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Twitter talk probably wasn't to co-founder's liking

Media moguls express their doubts about the social networking website's ability to make money. Chief Executive Evan Williams stays noticeably quiet during (and after) the Allen & Co. panel.

July 09, 2009|Joe Flint

SUN VALLEY, IDAHO — How much would you pay a month to look at YouTube?

Apparently, investor Warren Buffett is willing to shell out five bucks for the pleasure of seeing dogs skateboard, kids making their own videos and the occasional piece of unlicensed material. At least that's what he told Liberty Media Corp. Chairman John Malone at the Allen & Co. conference in Sun Valley, Idaho.

Malone shared that tidbit with reporters Wednesday after the morning sessions here. He was responding to one reporter's comment that Facebook probably could get away with charging users a small fee.

Malone, who sits on the board of cable programming giant Discovery Communications, thinks eventually people are going to have to adjust to coughing up some cash for online content.

"People will get addicted and be willing to pay for it," Malone said.

Though Malone and other old-time media moguls think their content is worth something, they're not so sure about Twitter. The social networking site that has exploded this year has been the hot topic at Sun Valley. Everyone seems to love it, but no one is sure about how to make money off of it.

Both Malone and Barry Diller, chief executive of IAC/InteractiveCorp, expressed doubts about the website's prospects as a cash machine during a panel moderated by the New Yorker's Ken Auletta that also featured Walt Disney Co. Chief Executive Bob Iger.

Twitter co-founder and Chief Executive Evan Williams was in the audience but stayed quiet, according to Auletta. He also dodged reporters after the session.

News Corp. Chairman and Chief Executive Rupert Murdoch also made the rounds. He didn't seem to be in a buying mood. He said he wasn't interested in Twitter, and when later asked about buying the Los Angeles Times, whose Chicago-based parent Tribune Co. is in bankruptcy, Murdoch wistfully sighed that it would be "too difficult." He declined to elaborate on what he meant by that statement.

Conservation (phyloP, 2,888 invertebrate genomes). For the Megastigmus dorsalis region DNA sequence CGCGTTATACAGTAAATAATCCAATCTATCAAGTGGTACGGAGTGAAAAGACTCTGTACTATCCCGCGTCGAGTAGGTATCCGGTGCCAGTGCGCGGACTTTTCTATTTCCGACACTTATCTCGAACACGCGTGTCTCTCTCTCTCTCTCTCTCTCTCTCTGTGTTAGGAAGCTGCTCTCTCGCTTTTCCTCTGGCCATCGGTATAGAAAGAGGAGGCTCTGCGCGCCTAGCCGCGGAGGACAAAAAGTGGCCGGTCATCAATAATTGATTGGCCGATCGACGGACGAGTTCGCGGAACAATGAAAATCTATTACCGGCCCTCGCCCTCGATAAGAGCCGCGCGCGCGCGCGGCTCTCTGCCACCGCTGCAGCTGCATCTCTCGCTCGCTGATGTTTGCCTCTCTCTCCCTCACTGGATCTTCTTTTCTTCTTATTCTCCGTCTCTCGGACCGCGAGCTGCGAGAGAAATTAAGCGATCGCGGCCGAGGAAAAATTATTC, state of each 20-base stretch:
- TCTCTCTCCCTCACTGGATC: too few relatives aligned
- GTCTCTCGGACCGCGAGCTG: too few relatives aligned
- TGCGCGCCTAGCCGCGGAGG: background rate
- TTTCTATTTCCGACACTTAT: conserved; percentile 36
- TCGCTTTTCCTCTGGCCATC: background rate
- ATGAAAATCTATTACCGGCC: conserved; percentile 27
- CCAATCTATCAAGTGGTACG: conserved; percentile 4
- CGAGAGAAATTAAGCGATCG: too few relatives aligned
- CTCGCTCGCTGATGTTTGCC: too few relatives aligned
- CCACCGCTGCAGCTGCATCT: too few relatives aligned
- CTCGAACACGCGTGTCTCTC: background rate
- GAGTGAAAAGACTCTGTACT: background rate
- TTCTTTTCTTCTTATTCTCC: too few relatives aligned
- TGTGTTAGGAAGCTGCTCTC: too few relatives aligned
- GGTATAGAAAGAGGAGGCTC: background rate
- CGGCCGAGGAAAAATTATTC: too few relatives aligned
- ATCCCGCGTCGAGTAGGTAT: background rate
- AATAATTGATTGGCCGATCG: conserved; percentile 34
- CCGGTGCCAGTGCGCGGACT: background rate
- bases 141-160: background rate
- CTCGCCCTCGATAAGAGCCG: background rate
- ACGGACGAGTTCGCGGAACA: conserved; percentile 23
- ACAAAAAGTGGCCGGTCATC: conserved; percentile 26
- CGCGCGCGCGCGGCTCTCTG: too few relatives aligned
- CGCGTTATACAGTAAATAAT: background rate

As for speculation that he might want to sell MySpace, the social network site that has lost some luster to Facebook, Murdoch said, "Hell no."

The conference opened with a bleak panel on the economy that was moderated by CNBC's Erin Burnett and featured investor Wilbur Ross, American Express Co. Chief Executive Kenneth Chenault and Simon Johnson, a professor at MIT. Panel attendees said that Ross was particularly gloomy.

Looking for a bright spot, Malone noted that although Ross was being "realistic," the billionaire investor also said he was still willing to consider investments in the U.S.

"Maybe he thinks it's reached a bottom," Malone said.

In between sessions, attendees did the usual hide-and-seek with the media. Auletta was more than happy to chat with reporters about the panel he moderated in spite of Allen & Co.'s desire that its participants treat the press like zoo animals. You can look, but please don't feed them.

The most anticipated guest of the conference, basketball star LeBron James, arrived late Wednesday afternoon in time for the banquet dinner. He carefully walked across the ice skating rink. No doubt James' handlers and coach wouldn't be happy if he suddenly decided to put on some skates and do a few figure eights.


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